Dear Open Source Project Leader: Quit Being A Jerk

I do my best to support the people that use my open source projects. I don’t always do things right, I don’t always respond in a timely manner. Sometimes I just have to walk away from an issue or request and let it die from lack of attention. But I do my best, and I take the time to provide meaningful answers whenever I can. I get a lot of “thank you!” notes from people because of this, and every now and then I get a comment like “best open source project leader, ever” or “you do so much more to help, than any other oss project leader i’ve dealt with.”

The first few times this happened, I was genuinely shocked. The next few times, I began to think “wow, I’m doing something great, here.” But then the last few times it happened, I started moving back in to “shocked”. I started wondering why people were reacting this way. Am I really doing something special? Am I going above & beyond? I don’t think I am… but maybe I am?

(No, this is not a humble-brag. I’m making a point, here…)

A short time after I started asking these questions, I saw something on twitter, something clicked in my mind and I became very sad as I realized why people are reacting this way.

The Open Source “Elite” Are Immature Jerks

What I saw on twitter was yet another comment from an open source “elite” – a person of high visibility with a project that is well known by tens or hundreds of thousands of people – making fun of someone else trying to contribute. Again. And again. And again. Over and over. And it makes me very very sad.

The comments tend to be the same, no matter who the perpetrator is… “Stupid pull request of the day”, “WAT”, “What is this, I don’t even…”, “LOL”, and other phrases and words that basically say “look how stupid this person is. can you believe they would send in a pull request like that? HAHAHAHA! they’re so dumb! don’t they know that [arcane reason for the way things are]?”

I can’t think of a better way to get people to stop contributing to open source projects. Seriously… there is nothing more demotivating and demoralizing than this kind of high-school-bully response. It needs to stop.

Destroying The Community

Once I realized what was happening, I started paying attention to the pull requests I was getting, and how people would start them. Many of the pull requests that I see have something like this to open the conversation: “this is my first pull request. sorry if this is supid,” or “I’m not sure if this is a good idea, so feel free to just close it and ignore me,” or “sorry if this is dumb. i couldn’t figure out …”

I’ve received email profusely apologizing for asking questions and not knowing the answer. I’ve seen people belittle themselves in public forums like IRC and twitter, in order to get the attention of someone who knows the answer. I’ve seen people delete their accounts, disappear from the internet, and leave the open source community behind because of jerks that torment and belittle and tear apart the work that they are putting in.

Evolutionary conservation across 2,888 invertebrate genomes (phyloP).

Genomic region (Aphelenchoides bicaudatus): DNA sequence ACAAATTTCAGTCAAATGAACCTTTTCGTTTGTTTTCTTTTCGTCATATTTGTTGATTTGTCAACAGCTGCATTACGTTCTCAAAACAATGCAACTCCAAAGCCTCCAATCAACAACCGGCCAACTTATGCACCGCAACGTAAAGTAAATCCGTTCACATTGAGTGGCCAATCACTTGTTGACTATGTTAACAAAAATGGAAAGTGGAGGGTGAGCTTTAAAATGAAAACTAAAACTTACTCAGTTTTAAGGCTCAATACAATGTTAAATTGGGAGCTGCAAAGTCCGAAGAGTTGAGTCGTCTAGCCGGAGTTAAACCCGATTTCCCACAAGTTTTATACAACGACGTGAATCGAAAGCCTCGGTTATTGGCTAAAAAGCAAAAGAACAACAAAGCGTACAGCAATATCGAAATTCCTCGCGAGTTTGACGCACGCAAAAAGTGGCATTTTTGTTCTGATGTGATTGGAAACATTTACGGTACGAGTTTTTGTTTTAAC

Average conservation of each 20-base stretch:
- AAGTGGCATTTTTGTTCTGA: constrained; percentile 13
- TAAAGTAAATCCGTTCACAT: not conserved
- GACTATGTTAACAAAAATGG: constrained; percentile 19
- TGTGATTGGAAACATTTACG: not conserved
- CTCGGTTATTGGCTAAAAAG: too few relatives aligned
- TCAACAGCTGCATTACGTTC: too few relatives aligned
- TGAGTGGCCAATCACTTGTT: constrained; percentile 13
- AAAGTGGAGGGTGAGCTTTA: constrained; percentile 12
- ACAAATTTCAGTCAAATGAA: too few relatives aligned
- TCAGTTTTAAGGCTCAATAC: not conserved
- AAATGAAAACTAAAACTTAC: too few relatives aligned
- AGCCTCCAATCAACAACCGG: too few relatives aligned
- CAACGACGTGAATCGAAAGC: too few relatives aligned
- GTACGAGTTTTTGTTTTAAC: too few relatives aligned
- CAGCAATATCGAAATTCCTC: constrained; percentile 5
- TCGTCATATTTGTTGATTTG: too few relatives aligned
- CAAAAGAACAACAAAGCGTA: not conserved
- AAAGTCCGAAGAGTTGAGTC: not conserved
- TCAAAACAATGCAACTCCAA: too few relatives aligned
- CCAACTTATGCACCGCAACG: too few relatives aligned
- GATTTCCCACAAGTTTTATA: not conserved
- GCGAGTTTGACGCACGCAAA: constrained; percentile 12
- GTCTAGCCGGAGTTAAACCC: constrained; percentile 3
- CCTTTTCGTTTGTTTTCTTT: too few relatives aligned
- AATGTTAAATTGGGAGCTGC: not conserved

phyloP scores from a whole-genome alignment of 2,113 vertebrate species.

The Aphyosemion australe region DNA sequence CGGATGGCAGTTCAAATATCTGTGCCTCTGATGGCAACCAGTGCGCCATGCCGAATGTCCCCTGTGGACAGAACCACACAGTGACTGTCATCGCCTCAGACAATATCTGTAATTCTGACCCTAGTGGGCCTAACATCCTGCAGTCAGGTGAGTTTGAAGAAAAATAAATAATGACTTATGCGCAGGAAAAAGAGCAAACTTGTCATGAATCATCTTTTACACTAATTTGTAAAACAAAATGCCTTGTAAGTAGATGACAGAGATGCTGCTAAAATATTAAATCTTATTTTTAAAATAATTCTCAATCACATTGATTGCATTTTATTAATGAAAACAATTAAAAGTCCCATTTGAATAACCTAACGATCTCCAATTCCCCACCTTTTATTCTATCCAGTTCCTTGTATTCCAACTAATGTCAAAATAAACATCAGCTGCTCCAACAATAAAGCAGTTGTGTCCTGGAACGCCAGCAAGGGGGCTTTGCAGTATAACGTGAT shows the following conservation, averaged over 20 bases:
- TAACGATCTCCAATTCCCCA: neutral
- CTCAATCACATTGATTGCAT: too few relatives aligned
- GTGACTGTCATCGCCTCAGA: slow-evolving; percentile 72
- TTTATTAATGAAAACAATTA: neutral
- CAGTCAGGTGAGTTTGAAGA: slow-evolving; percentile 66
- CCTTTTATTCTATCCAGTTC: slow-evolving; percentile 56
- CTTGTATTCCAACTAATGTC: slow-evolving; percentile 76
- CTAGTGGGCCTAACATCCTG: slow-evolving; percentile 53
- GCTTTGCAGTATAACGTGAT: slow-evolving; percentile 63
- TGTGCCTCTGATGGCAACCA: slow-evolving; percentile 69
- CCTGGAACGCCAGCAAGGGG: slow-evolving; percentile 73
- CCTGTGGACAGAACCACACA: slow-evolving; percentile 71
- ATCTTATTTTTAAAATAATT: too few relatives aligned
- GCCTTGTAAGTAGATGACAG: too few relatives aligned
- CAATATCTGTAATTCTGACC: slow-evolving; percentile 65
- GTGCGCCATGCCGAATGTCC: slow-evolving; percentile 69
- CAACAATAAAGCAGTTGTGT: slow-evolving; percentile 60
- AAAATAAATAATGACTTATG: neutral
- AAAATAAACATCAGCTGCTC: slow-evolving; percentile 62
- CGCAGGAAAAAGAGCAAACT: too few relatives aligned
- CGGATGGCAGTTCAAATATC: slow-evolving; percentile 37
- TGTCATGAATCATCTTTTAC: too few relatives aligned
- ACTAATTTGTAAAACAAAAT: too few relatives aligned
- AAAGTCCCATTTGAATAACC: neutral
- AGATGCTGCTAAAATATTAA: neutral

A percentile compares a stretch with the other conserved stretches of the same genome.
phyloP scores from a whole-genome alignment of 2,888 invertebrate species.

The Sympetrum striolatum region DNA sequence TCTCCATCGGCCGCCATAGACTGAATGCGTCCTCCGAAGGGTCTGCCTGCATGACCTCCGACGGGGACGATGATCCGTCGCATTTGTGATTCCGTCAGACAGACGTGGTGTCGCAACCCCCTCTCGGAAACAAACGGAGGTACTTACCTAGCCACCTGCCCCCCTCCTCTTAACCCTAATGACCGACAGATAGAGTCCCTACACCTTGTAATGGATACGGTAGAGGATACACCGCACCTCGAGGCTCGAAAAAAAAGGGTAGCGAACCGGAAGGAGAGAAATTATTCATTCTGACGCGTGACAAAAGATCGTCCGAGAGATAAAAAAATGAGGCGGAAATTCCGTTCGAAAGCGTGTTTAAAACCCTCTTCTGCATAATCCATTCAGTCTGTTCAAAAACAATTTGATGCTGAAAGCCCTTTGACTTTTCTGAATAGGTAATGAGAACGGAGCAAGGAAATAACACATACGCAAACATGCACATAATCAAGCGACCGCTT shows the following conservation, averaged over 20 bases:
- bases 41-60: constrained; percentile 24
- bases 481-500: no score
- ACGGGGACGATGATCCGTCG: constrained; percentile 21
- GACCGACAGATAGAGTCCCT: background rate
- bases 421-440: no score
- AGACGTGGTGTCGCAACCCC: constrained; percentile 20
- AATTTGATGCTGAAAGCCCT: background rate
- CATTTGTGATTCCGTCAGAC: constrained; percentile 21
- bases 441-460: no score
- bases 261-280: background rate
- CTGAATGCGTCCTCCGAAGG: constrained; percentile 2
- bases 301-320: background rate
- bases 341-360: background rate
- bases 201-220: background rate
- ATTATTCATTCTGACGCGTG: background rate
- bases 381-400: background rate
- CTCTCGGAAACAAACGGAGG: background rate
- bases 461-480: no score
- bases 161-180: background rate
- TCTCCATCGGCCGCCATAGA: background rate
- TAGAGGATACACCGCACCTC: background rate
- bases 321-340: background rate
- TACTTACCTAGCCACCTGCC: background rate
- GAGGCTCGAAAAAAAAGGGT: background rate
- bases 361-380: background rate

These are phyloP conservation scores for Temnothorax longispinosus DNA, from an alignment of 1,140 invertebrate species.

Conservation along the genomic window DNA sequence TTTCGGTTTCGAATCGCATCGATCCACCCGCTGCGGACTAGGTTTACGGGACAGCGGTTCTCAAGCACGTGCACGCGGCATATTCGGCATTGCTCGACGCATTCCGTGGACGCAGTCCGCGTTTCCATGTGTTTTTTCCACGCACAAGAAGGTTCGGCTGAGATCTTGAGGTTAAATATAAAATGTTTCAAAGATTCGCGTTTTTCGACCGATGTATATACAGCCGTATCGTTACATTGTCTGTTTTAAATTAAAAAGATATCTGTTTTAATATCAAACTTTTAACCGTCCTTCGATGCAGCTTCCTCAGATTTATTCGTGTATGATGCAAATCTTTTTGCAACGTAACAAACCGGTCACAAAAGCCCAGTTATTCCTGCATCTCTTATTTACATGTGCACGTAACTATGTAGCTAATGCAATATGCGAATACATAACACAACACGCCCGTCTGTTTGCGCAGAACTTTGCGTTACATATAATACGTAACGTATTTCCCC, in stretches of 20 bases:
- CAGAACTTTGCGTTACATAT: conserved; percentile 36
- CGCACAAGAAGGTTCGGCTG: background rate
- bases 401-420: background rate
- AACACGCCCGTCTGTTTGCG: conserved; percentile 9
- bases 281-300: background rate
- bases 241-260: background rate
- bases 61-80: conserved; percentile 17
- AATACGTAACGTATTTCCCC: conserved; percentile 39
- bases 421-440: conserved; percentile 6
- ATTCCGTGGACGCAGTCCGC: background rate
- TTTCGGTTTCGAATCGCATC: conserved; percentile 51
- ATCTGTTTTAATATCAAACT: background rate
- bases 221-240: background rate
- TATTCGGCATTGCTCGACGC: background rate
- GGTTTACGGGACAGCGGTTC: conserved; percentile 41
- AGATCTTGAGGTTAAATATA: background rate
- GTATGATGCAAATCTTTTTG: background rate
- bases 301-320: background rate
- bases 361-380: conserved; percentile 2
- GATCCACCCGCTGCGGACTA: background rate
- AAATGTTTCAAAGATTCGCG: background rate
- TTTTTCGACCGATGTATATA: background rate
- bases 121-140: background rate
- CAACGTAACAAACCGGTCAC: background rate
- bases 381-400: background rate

Chances are, mr or mrs open source elite, you have been on the receiving end of this in your life. You know better and I expect more from you. You are shaming yourself, destroying the good will you have created in the community, pushing people away from amazing open source projects and communities, and generally being a horrible human being when you do this. And why? For what gain? Is it your turn now? Does it make you feel like a better programmer to belittle someone else’s contributions?

It makes me very sad.

No One Deserves That

The worst part of this is knowing that some of these “OSS Elite” were the geeks and freaks and nerds in high school, that got picked on by the jocks and other popular kids. Apparently the new found success in the open source community has caused selective amnesia in these “leaders” and they either don’t remember or don’t care about how it felt to be trampled upon by the popular voice in the room. The victims are becoming the perpetrators, and we are often laughing right along side with them.

I’m Not Innocent Either

I’ve done it, too. I’ve looked at commits that people linked to from twitter comments and laughed. I’ve had those same kinds of “wouldn’t it be funny if I said …” reactions to pull requests and issues submitted to my projects. I’ve wanted to be that guy… the big fish, smacking the little fish aside with a self-righteous, “I’m better than you” smirk, a comment about the stupidity of the request, and a public shaming of the person that asked or submitted.

Do Better. Don’t Be A Jerk

I do my best, like I said. I know I have a tendency to react this way and I want to be the jerk and the “big man on campus”. I sat here and blamed the crowd of people that I pay attention for teaching me to do this. But in the end I realized that I am choosing to be this way and I’m as bad as any one else in this.

But I’ve realized how horrible this is. And I’m trying to do better. I expect everyone else in any kind of leadership position to do the same.

Recognize your own faults in how you react. Take time to respond calmly and with genuine guidance and reason. Don’t be a jerk. When someone submits an issue or a pull request that is “obviously wrong” in your eyes, don’t make fun of them and kick them out of the cool club. Help them learn from the situation. Ask more questions, find out why they are suggesting this change. Dig in to the reasons behind the request and see if there is any merit to it. Take the time to understand their perspective and thought process before you react and judge others.

Warm Crocodile Conference: Copenhagen, Denmark